Egypt is evidently seeking to establish an independent foreign policy after thirty years of doing America’s bidding. Next week President Mohamed Mursi will visit Beijing and Tehran in what many analysts are calling a strategic “pivot” away from the West and the oil-rich Persian Gulf monarchies.
The move is more interesting when considering Egypt faces a $12 billion financing shortfall, according to the US State Department.
In a recent LA Times piece, David Schenker and Christina Lin argue that, long-term, Egypt wants to “jettison” billions in Western foreign assistance. They also argue that Egypt’s rapprochement with Iran and outreach to China signal a shift “rivaling the scope of President Anwar Sadat’s expulsion of the Soviets in 1972 and subsequent reorientation to the West.”
Mursi’s visit to Tehran, the first by an Egyptian president since the 1979 Islamic Revolution, is more interesting when considering the West-driven tensions against Iran’s nuclear program, which have divided the world into two main front, foes and friends of Iran.
It is also jarring given the context, because Mursi upon taking office indicated that he would “reassess” the 1979 peace accord between Egypt and Israel. Just recently Egypt deployed tanks to the Sinai region without prior consent, which irritated the Zionist regime. Israeli Prime Minister Netanyahu had to work backchannels via the US to get a message to Cairo to withdraw, claiming that the tank deployment violated the aforementioned peace treaty.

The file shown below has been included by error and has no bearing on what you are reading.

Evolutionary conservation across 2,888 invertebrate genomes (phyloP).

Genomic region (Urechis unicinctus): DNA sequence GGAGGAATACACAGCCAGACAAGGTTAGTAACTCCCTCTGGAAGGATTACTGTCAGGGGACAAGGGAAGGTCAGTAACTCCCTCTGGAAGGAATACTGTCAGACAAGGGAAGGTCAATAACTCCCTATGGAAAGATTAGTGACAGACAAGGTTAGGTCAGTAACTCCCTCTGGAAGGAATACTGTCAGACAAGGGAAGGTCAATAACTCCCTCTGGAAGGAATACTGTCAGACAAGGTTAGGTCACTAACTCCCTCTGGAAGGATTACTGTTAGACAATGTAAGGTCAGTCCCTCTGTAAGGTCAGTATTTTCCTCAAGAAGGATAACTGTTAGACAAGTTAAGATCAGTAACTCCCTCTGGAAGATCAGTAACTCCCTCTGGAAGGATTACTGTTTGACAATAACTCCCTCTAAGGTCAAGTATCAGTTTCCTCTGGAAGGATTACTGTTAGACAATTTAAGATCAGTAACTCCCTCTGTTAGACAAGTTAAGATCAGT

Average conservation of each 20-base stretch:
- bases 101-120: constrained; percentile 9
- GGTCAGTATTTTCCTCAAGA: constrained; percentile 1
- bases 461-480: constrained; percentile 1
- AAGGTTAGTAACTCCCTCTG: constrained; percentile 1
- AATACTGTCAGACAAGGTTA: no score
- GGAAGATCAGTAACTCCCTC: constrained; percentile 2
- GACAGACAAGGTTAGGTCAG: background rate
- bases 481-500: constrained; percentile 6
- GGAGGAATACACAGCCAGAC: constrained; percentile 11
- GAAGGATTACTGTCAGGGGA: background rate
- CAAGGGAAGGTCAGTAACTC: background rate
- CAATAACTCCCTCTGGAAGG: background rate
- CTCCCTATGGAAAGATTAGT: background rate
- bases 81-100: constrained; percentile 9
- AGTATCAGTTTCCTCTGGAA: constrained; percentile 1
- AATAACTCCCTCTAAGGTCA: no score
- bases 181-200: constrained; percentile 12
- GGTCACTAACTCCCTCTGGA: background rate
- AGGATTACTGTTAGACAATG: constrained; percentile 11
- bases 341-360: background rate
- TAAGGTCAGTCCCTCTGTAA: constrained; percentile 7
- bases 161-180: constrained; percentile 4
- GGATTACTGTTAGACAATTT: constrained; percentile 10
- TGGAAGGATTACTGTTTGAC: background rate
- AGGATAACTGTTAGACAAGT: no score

The timing couldn’t be better for Iran which is looking for new friends in the region amidst a growing wave of Islamic awakening which has toppled many US-backed dictators in the regional nations.
Analysts believe that an alliance between Iran and Egypt would more than ever counterbalance the US-Saudi domination over certain parts of the region.
According to Townhall.com’s NightWatch column, Mursi’s presence at the Non-Aligned Movement (NAM) conference in Tehran on August 30 will be rich with symbolism, the type of which doesn’t bode well for the United States:
Mursi is doing exactly what he said he would do: change the balance in Egypt’s foreign affairs. Mursi’s attendance at the NAM summit almost seems to turn the clock back to the time when Egypt was a leader of the NAM, with Nasser as its Second Secretary General (1964-1970), and Iran was an American ally. The symbolism will not be lost on the Arabs.
But Mursi’s strategy comes with great risks, especially considering Egypt needs funding from the oil-rich Persian Gulf States, the article says. Qatar has delivered around $500 million of $2 billion it has promised and Saudi Arabia promised to deposit $1.5 billion in Egypt’s Central Bank, according to the Associated Press.
However, this is where China enters into Mursi’s calculation. Egypt sees Beijing as a potential source of funding that could diminish reliance on the West and Arab monarchies. Trade between Egypt and China totaled $8.8 billion last year, up 40 per cent from 2008, according to the Egyptian Ministry of Commerce. During Mursi’s visit the two countries plan on signing a “cooperation agreement”.
Schenker and Lin posit that Egypt could provide China with a “foothold on the Mediterranean” and priority access to the Suez Canal “as the US has traditionally been afforded.” They also write:
If Mursi gets his way, improved bilateral ties to Beijing will embolden, if not enable, Cairo to downgrade Egypt’s ties to Washington. Of course, with the Muslim Brotherhood at the helm – and with unmitigated hostility toward Israel – this trajectory was perhaps inevitable.